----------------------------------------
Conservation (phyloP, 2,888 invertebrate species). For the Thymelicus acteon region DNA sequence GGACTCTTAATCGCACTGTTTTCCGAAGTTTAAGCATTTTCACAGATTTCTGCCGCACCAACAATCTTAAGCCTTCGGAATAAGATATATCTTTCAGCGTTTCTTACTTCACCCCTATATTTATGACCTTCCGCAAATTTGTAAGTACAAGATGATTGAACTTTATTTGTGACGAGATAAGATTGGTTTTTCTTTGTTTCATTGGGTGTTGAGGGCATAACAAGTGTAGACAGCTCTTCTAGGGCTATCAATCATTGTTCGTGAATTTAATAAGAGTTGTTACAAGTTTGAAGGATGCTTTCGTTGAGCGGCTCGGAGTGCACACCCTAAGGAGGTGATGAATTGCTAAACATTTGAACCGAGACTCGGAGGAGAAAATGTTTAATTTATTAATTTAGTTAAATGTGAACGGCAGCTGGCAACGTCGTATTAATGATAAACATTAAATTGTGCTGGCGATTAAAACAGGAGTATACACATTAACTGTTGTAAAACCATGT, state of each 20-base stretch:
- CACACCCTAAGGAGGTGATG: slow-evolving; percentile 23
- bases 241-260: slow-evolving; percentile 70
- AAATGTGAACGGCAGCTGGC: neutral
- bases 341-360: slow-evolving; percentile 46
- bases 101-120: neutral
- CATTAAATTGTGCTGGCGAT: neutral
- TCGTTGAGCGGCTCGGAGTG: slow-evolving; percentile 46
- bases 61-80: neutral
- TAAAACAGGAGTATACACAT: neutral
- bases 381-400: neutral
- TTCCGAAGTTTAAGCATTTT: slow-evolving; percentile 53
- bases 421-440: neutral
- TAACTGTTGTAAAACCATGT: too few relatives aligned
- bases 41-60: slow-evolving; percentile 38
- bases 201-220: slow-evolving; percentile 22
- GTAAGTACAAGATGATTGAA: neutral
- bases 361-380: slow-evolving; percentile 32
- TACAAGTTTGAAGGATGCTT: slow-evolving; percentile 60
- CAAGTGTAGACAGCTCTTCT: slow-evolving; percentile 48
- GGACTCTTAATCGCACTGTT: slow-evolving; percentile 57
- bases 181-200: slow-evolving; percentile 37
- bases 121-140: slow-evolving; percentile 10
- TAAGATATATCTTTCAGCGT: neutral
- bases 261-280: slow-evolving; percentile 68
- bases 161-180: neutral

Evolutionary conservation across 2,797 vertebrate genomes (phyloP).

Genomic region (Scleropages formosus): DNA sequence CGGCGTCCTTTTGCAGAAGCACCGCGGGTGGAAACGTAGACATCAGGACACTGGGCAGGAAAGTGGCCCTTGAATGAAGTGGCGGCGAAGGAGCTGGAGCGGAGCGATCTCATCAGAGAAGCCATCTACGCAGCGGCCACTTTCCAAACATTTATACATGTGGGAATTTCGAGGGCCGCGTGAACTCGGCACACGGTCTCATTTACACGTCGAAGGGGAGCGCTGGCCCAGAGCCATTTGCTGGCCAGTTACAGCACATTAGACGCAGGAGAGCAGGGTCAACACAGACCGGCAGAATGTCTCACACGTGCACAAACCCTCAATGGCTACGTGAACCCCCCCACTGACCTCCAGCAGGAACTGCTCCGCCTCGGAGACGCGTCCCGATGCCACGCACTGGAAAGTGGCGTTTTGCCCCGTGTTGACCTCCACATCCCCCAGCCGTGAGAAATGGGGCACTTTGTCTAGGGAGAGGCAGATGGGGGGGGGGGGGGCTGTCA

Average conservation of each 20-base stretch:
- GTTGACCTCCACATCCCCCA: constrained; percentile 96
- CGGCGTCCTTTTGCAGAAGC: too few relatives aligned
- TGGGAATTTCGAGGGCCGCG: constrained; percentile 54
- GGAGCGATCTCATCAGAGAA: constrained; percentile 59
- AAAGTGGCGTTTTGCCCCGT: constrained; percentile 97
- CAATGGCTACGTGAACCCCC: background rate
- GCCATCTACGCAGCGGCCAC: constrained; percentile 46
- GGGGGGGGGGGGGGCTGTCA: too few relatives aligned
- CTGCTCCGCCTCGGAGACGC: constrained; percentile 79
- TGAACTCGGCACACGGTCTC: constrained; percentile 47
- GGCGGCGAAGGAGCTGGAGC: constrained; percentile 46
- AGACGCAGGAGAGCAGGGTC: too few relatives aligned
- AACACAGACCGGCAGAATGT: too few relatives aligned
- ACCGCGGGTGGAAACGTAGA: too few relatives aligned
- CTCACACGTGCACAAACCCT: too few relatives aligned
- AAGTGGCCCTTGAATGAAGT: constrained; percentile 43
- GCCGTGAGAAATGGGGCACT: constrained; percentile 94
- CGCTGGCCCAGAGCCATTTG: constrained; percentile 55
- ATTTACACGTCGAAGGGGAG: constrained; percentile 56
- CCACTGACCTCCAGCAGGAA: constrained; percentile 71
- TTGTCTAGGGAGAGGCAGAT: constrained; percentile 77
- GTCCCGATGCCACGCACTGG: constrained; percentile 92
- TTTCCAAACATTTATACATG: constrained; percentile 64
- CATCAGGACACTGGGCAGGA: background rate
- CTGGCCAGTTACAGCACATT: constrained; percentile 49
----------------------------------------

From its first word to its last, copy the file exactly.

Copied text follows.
Conservation (phyloP, 2,888 invertebrate species). For the Thymelicus acteon region DNA sequence GGACTCTTAATCGCACTGTTTTCCGAAGTTTAAGCATTTTCACAGATTTCTGCCGCACCAACAATCTTAAGCCTTCGGAATAAGATATATCTTTCAGCGTTTCTTACTTCACCCCTATATTTATGACCTTCCGCAAATTTGTAAGTACAAGATGATTGAACTTTATTTGTGACGAGATAAGATTGGTTTTTCTTTGTTTCATTGGGTGTTGAGGGCATAACAAGTGTAGACAGCTCTTCTAGGGCTATCAATCATTGTTCGTGAATTTAATAAGAGTTGTTACAAGTTTGAAGGATGCTTTCGTTGAGCGGCTCGGAGTGCACACCCTAAGGAGGTGATGAATTGCTAAACATTTGAACCGAGACTCGGAGGAGAAAATGTTTAATTTATTAATTTAGTTAAATGTGAACGGCAGCTGGCAACGTCGTATTAATGATAAACATTAAATTGTGCTGGCGATTAAAACAGGAGTATACACATTAACTGTTGTAAAACCATGT, state of each 20-base stretch:
- CACACCCTAAGGAGGTGATG: slow-evolving; percentile 23
- bases 241-260: slow-evolving; percentile 70
- AAATGTGAACGGCAGCTGGC: neutral
- bases 341-360: slow-evolving; percentile 46
- bases 101-120: neutral
- CATTAAATTGTGCTGGCGAT: neutral
- TCGTTGAGCGGCTCGGAGTG: slow-evolving; percentile 46
- bases 61-80: neutral
- TAAAACAGGAGTATACACAT: neutral
- bases 381-400: neutral
- TTCCGAAGTTTAAGCATTTT: slow-evolving; percentile 53
- bases 421-440: neutral
- TAACTGTTGTAAAACCATGT: too few relatives aligned
- bases 41-60: slow-evolving; percentile 38
- bases 201-220: slow-evolving; percentile 22
- GTAAGTACAAGATGATTGAA: neutral
- bases 361-380: slow-evolving; percentile 32
- TACAAGTTTGAAGGATGCTT: slow-evolving; percentile 60
- CAAGTGTAGACAGCTCTTCT: slow-evolving; percentile 48
- GGACTCTTAATCGCACTGTT: slow-evolving; percentile 57
- bases 181-200: slow-evolving; percentile 37
- bases 121-140: slow-evolving; percentile 10
- TAAGATATATCTTTCAGCGT: neutral
- bases 261-280: slow-evolving; percentile 68
- bases 161-180: neutral

Evolutionary conservation across 2,797 vertebrate genomes (phyloP).

Genomic region (Scleropages formosus): DNA sequence CGGCGTCCTTTTGCAGAAGCACCGCGGGTGGAAACGTAGACATCAGGACACTGGGCAGGAAAGTGGCCCTTGAATGAAGTGGCGGCGAAGGAGCTGGAGCGGAGCGATCTCATCAGAGAAGCCATCTACGCAGCGGCCACTTTCCAAACATTTATACATGTGGGAATTTCGAGGGCCGCGTGAACTCGGCACACGGTCTCATTTACACGTCGAAGGGGAGCGCTGGCCCAGAGCCATTTGCTGGCCAGTTACAGCACATTAGACGCAGGAGAGCAGGGTCAACACAGACCGGCAGAATGTCTCACACGTGCACAAACCCTCAATGGCTACGTGAACCCCCCCACTGACCTCCAGCAGGAACTGCTCCGCCTCGGAGACGCGTCCCGATGCCACGCACTGGAAAGTGGCGTTTTGCCCCGTGTTGACCTCCACATCCCCCAGCCGTGAGAAATGGGGCACTTTGTCTAGGGAGAGGCAGATGGGGGGGGGGGGGGCTGTCA

Average conservation of each 20-base stretch:
- GTTGACCTCCACATCCCCCA: constrained; percentile 96
- CGGCGTCCTTTTGCAGAAGC: too few relatives aligned
- TGGGAATTTCGAGGGCCGCG: constrained; percentile 54
- GGAGCGATCTCATCAGAGAA: constrained; percentile 59
- AAAGTGGCGTTTTGCCCCGT: constrained; percentile 97
- CAATGGCTACGTGAACCCCC: background rate
- GCCATCTACGCAGCGGCCAC: constrained; percentile 46
- GGGGGGGGGGGGGGCTGTCA: too few relatives aligned
- CTGCTCCGCCTCGGAGACGC: constrained; percentile 79
- TGAACTCGGCACACGGTCTC: constrained; percentile 47
- GGCGGCGAAGGAGCTGGAGC: constrained; percentile 46
- AGACGCAGGAGAGCAGGGTC: too few relatives aligned
- AACACAGACCGGCAGAATGT: too few relatives aligned
- ACCGCGGGTGGAAACGTAGA: too few relatives aligned
- CTCACACGTGCACAAACCCT: too few relatives aligned
- AAGTGGCCCTTGAATGAAGT: constrained; percentile 43
- GCCGTGAGAAATGGGGCACT: constrained; percentile 94
- CGCTGGCCCAGAGCCATTTG: constrained; percentile 55
- ATTTACACGTCGAAGGGGAG: constrained; percentile 56
- CCACTGACCTCCAGCAGGAA: constrained; percentile 71
- TTGTCTAGGGAGAGGCAGAT: constrained; percentile 77
- GTCCCGATGCCACGCACTGG: constrained; percentile 92
- TTTCCAAACATTTATACATG: constrained; percentile 64
- CATCAGGACACTGGGCAGGA: background rate
- CTGGCCAGTTACAGCACATT: constrained; percentile 49